Going North

by Janice N. Harrington and Jerome Lagarrigue

In Janice Harrington’s debut picture book, a young African American girl describes... read more

In Janice Harrington’s debut picture book, a young African American girl describes her family’s move from the South to the North in their “banana bright” yellow car. Jessie doesn’t want to leave Big Mama and the rest of her family in Alabama, but she has no choice. She chronicles the journey—including tense minutes when her daddy drives “knuckle-tight” watching for a Negro gas station where they can safely fill their almost-empty gas tank. And she begins to wonder if there may be possibilities she hadn’t considered. “Maybe the North will be better.” By the time they arrive in Lincoln, Nebraska, Jessie has embraced a new outlook: “Daddy, Mama, / Brother, Baby Sister, and me, / all pioneers, all looking out, / hearing a heart-drum / be brave / be brave / Be brave. / We’re together. / Pioneers.” Harrington based her story—which reads like a narrative poem with its graceful use of language, imagery and rhythm—on her own childhood move in 1964. (Ages 6–9)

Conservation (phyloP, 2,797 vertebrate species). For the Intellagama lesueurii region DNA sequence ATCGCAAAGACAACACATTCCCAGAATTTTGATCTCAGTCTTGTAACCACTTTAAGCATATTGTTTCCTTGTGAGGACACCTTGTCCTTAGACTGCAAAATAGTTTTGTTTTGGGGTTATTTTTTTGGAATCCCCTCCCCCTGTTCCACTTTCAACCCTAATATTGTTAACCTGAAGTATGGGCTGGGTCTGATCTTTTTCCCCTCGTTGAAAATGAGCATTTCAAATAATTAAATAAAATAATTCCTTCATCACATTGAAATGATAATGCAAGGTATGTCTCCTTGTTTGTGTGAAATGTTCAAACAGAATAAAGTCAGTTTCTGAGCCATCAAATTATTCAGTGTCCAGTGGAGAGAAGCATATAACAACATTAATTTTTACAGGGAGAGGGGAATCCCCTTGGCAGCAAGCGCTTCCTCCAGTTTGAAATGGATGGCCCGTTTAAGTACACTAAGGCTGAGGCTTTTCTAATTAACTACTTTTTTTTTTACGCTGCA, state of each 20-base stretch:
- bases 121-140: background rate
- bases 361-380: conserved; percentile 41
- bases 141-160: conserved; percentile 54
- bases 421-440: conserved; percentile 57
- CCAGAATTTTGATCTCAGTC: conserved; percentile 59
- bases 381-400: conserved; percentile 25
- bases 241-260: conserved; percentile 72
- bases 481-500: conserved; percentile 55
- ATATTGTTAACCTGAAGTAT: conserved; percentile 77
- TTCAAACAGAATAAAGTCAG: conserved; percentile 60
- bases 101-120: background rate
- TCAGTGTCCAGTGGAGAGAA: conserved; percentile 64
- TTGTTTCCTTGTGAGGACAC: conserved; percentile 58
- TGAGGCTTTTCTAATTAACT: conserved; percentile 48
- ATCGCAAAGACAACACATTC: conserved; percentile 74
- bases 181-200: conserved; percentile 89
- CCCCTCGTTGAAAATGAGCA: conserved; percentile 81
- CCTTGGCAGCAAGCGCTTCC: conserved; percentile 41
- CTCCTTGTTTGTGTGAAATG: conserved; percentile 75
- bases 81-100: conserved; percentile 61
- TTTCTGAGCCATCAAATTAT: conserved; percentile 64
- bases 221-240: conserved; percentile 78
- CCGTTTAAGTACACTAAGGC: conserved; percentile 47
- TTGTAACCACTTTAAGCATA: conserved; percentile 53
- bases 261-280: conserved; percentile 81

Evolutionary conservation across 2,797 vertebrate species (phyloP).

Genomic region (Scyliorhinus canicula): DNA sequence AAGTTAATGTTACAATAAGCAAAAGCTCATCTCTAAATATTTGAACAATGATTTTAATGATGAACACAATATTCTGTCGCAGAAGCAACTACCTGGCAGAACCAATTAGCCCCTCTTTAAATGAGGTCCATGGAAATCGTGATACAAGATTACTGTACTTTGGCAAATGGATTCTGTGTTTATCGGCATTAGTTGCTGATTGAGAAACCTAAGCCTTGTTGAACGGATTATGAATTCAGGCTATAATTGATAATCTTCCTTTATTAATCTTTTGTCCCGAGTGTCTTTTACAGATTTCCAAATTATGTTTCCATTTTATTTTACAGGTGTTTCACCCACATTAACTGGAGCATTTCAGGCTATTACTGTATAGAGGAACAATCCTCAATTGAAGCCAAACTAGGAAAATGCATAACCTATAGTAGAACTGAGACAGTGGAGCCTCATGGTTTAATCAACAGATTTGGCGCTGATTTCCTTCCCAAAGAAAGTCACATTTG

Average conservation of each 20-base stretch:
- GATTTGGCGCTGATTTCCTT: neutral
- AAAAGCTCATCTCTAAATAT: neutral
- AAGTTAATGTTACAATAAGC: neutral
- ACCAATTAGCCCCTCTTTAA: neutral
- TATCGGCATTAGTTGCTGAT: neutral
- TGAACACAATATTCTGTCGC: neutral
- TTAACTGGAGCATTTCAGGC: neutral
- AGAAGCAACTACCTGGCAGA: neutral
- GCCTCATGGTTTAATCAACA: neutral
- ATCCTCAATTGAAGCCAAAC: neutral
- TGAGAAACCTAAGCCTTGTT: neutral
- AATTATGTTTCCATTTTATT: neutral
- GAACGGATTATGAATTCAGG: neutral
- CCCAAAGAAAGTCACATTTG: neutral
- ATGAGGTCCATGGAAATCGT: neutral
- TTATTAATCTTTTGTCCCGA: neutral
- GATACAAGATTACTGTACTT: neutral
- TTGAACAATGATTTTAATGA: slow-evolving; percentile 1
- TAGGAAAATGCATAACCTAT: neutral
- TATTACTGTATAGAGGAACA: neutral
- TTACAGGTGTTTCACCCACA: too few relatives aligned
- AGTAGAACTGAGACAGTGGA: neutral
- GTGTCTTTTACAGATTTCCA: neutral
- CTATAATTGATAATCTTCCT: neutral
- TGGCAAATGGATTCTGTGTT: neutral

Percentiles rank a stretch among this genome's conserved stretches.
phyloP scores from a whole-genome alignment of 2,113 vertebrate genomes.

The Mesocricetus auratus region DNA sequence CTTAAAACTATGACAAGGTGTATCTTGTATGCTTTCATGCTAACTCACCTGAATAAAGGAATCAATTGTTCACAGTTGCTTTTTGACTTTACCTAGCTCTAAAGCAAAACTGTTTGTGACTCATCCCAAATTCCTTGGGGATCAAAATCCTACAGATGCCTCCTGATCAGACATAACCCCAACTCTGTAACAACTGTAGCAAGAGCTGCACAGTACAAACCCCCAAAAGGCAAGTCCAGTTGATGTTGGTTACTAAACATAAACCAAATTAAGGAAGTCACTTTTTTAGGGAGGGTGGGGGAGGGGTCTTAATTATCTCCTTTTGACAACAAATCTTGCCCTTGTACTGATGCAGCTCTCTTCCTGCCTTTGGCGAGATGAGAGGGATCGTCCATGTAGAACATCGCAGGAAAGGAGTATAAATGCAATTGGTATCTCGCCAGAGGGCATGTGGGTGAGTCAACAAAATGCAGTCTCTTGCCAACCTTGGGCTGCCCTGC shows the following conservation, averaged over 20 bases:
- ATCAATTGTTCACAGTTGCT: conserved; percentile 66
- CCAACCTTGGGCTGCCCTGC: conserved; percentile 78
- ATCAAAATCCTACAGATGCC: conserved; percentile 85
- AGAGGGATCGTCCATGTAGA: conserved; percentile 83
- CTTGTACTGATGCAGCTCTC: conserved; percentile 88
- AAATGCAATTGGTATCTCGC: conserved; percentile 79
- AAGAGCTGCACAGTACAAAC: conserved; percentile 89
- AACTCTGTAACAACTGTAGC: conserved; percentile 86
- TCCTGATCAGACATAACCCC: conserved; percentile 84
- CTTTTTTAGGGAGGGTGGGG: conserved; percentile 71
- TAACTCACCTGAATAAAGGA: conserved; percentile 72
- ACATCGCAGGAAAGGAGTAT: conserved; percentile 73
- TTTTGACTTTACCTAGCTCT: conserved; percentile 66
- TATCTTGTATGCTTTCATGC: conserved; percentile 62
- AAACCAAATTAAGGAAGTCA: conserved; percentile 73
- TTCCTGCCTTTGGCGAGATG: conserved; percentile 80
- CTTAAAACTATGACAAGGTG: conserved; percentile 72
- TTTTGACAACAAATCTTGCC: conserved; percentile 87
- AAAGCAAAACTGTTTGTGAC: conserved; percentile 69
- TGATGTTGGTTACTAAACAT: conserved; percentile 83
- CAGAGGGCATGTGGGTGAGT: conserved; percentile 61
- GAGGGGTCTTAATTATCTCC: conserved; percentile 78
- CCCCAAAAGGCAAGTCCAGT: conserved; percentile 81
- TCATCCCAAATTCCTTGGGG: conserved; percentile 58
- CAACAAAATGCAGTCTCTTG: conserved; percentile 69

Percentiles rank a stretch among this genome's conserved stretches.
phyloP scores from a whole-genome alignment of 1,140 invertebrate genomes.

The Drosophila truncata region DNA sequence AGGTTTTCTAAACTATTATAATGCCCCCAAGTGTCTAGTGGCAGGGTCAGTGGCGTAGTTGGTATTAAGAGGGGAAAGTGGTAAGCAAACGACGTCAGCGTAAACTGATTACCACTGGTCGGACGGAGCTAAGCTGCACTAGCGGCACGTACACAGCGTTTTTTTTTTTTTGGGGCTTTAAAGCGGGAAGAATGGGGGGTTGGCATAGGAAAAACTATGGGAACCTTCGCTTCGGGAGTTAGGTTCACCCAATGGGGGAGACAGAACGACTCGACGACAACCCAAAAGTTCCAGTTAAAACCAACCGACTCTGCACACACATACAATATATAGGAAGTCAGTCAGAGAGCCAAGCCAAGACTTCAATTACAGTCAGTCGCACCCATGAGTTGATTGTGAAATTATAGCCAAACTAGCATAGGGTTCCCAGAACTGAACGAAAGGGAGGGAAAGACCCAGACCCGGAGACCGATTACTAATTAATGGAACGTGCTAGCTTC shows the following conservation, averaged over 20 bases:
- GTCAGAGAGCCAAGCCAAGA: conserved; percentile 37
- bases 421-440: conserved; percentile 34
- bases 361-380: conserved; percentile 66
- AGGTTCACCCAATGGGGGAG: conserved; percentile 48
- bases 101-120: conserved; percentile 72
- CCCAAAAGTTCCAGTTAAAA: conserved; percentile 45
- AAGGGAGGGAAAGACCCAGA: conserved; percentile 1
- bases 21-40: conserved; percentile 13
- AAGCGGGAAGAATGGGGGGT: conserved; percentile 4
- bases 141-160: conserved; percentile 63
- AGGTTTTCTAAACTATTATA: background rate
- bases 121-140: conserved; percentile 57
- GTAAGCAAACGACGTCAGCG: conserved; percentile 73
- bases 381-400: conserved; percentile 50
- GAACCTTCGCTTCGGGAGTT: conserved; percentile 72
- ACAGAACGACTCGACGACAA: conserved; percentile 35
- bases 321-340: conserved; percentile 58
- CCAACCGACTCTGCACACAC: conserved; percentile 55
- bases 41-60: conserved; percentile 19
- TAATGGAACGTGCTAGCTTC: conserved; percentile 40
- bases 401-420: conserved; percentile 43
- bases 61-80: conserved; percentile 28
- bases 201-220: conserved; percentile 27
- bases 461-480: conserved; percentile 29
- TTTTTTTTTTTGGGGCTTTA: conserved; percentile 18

© Cooperative Children's Book Center, Univ. of Wisconsin - Madison, 2005

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